To many homeowners, the assessments they pay to their homeowners or condominium association are just one more bill each month. Too often, owners don’t realize the benefits they get in exchange for these assessments. Some owners even go so far as to stop paying their assessments. A careful review of your association’s budget would show that the benefits for owners that come from their assessment payments far surpass the cost of the assessment. But when an owner chooses not to pay, everyone in the community bears the consequences.
Community associations use dues and assessments to provide a multitude of benefits to their members. The most obvious benefit is providing and maintaining common areas. Association dues pay for common areas such as community pools, roads, and clubhouses. In many communities, dues also provide owners with utilities and services like cable, internet, and sewage. Associations use dues to enforce restrictive covenants, to save for future expenses, and to pay necessary expenses like liability insurance.
All of these services provide direct benefits to owners, and the overwhelming majority of homeowners recognize that they get their money’s worth in return. In a 2009 study, owners were asked to rate the return for what they paid in assessments. Eighty-two percent described the return as great or good, compared to sixteen percent that said it was not so good or bad.
Despite this generally favorable view of the importance of assessments, many homeowners associations are currently under a lot of strain from the economy and foreclosure crisis. The foreclosure crisis has left a larger percentage of homes vacant in communities. Banks are acting slowly to foreclose, leaving associations to pick up the cost of maintaining vacant properties without the assessment revenue that would normally come from the owners of those lots. To make matters worse, delinquency rates in many communities have risen sharply since 2005.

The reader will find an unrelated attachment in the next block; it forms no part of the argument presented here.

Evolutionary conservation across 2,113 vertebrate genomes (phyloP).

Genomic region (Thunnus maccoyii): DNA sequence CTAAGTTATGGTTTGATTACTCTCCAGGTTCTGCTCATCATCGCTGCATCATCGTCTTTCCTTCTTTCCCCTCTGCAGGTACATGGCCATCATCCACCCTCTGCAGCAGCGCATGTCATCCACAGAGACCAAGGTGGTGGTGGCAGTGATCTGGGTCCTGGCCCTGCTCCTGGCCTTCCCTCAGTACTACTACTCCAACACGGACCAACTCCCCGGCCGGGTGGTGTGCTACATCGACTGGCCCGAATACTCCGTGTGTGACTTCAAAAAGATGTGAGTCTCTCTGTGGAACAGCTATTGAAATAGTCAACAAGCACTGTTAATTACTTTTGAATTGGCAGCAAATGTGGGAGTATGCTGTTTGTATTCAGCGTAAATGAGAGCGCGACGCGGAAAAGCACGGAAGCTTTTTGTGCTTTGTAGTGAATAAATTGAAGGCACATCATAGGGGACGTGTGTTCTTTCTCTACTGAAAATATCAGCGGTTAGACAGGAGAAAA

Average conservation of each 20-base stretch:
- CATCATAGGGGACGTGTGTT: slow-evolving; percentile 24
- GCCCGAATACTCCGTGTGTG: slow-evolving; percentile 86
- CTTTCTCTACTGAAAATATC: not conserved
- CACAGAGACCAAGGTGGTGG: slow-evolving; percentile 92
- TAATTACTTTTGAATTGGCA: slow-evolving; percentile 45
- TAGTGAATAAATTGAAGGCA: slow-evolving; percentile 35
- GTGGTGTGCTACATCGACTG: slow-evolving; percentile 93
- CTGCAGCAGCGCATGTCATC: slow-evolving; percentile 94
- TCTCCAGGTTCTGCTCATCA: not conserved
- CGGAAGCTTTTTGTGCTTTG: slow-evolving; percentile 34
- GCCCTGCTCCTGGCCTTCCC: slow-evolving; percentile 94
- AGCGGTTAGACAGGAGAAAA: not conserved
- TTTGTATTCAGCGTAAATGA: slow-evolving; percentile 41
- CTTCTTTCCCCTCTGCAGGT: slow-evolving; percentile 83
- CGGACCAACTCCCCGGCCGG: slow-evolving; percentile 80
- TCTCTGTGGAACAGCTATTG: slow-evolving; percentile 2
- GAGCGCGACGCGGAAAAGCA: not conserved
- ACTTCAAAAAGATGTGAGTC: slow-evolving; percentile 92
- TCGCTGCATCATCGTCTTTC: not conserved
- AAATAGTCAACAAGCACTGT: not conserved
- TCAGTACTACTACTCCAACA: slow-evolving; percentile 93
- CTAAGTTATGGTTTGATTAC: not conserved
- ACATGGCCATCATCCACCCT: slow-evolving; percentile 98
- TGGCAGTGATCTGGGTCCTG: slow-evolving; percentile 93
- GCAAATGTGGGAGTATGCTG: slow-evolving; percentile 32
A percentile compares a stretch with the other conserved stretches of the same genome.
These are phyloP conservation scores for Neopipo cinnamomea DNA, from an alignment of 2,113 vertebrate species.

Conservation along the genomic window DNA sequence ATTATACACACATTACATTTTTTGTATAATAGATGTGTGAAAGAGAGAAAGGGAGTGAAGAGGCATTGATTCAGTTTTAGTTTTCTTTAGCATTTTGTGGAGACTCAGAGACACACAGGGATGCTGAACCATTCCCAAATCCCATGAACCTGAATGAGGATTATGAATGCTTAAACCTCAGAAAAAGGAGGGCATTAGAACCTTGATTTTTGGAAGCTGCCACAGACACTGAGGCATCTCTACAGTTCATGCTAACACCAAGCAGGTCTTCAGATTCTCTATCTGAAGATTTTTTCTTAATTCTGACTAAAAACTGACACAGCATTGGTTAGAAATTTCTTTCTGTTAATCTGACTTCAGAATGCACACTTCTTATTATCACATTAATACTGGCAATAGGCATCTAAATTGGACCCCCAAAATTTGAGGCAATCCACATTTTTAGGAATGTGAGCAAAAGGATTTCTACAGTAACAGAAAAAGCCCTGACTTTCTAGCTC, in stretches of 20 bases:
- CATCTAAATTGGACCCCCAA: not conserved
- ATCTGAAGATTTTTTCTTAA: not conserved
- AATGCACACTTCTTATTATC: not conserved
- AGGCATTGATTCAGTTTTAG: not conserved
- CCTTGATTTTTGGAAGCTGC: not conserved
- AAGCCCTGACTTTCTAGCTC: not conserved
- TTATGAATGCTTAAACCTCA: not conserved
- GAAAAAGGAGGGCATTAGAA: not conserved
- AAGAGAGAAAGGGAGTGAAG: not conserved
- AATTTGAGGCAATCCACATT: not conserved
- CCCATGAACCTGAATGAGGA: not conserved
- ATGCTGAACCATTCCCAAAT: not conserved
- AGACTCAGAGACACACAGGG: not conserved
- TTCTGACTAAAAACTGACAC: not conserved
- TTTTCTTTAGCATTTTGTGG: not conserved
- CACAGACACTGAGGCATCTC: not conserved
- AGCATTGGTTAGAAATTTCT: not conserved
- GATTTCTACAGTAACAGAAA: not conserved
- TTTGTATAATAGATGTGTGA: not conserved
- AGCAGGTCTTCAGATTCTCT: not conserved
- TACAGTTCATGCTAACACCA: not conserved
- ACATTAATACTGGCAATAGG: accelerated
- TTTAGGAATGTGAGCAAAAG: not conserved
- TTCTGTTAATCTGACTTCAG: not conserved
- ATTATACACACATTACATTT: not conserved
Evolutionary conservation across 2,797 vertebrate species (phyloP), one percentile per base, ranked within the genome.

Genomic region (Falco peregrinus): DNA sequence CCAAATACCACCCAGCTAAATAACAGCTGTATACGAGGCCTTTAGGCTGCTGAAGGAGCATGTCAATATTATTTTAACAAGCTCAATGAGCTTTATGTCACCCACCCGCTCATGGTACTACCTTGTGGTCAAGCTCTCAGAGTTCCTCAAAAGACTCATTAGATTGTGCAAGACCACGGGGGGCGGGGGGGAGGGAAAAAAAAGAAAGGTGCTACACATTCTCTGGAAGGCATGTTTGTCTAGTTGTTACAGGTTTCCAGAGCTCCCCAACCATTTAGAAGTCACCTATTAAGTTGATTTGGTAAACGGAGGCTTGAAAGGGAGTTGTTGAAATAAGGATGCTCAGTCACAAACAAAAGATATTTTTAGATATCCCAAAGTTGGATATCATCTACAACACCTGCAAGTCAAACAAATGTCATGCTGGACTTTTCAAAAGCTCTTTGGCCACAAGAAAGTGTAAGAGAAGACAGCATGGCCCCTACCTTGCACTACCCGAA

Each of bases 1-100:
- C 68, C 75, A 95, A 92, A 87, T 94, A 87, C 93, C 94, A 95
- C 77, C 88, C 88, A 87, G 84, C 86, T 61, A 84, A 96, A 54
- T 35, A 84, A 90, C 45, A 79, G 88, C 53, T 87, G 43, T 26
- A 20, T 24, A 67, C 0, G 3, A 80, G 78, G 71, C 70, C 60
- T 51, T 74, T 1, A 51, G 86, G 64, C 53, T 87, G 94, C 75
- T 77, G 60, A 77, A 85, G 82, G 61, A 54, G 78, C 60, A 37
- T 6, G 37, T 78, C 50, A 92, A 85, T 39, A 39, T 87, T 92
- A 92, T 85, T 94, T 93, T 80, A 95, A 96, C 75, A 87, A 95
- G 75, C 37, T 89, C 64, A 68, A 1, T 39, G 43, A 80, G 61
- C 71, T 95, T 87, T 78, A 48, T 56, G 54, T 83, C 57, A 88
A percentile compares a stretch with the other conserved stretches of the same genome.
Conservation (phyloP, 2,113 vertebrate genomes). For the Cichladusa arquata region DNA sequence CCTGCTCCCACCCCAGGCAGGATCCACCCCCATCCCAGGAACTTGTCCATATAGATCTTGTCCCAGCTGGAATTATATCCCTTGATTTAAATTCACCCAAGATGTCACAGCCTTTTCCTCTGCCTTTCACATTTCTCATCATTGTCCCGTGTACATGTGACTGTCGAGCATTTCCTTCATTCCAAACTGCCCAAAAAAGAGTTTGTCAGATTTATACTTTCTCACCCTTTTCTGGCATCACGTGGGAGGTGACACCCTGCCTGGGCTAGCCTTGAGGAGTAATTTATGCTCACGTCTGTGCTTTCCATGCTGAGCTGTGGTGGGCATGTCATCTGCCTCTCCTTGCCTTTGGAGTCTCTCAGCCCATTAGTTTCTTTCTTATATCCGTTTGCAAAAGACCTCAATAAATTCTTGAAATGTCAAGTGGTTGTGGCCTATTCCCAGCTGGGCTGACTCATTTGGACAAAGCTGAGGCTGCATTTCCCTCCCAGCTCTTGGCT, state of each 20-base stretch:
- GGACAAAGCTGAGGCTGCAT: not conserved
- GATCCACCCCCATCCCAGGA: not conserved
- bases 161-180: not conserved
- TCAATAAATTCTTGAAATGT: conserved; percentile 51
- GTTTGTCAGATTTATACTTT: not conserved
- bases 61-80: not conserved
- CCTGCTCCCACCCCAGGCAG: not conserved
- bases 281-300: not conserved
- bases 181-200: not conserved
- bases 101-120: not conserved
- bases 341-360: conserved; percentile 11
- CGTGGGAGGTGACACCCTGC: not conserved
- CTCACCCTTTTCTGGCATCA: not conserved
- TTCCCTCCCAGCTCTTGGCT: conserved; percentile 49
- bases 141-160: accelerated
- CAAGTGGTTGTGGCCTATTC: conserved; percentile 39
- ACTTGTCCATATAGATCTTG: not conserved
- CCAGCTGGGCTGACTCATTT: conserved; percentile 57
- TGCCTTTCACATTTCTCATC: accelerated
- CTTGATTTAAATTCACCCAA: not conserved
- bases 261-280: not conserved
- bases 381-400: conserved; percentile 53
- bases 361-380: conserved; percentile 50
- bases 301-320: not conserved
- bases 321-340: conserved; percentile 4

This is bad news for owners. Higher delinquency rates and higher costs mean that HOAs have to decide between raising revenue, usually through higher assessments, or cutting expenses, usually by postponing common area maintenance. Owners who protest by not paying their assessments not only hurt the association, they are also hurting their neighbors. Their failure to pay forces homeowners associations to make up the loss by raising assessments for everyone. In a September, 2010 study of community managers more than forty percent reported that their association had increased assessments to address budget shortfalls. Roughly the same percentage (38.5%) reported that their homeowners association had deferred maintenance of common elements. This impacts everyone in the community. If your association assessments have gone up recently, you might ask yourself, “Who isn’t paying their fair share?”
Fortunately, associations have options when it comes to collecting delinquent assessments. Associations seeking to collect past-due assessments should contact an experienced community association attorney.
Tarley Robinson, PLC, Attorneys and Counsellors at Law
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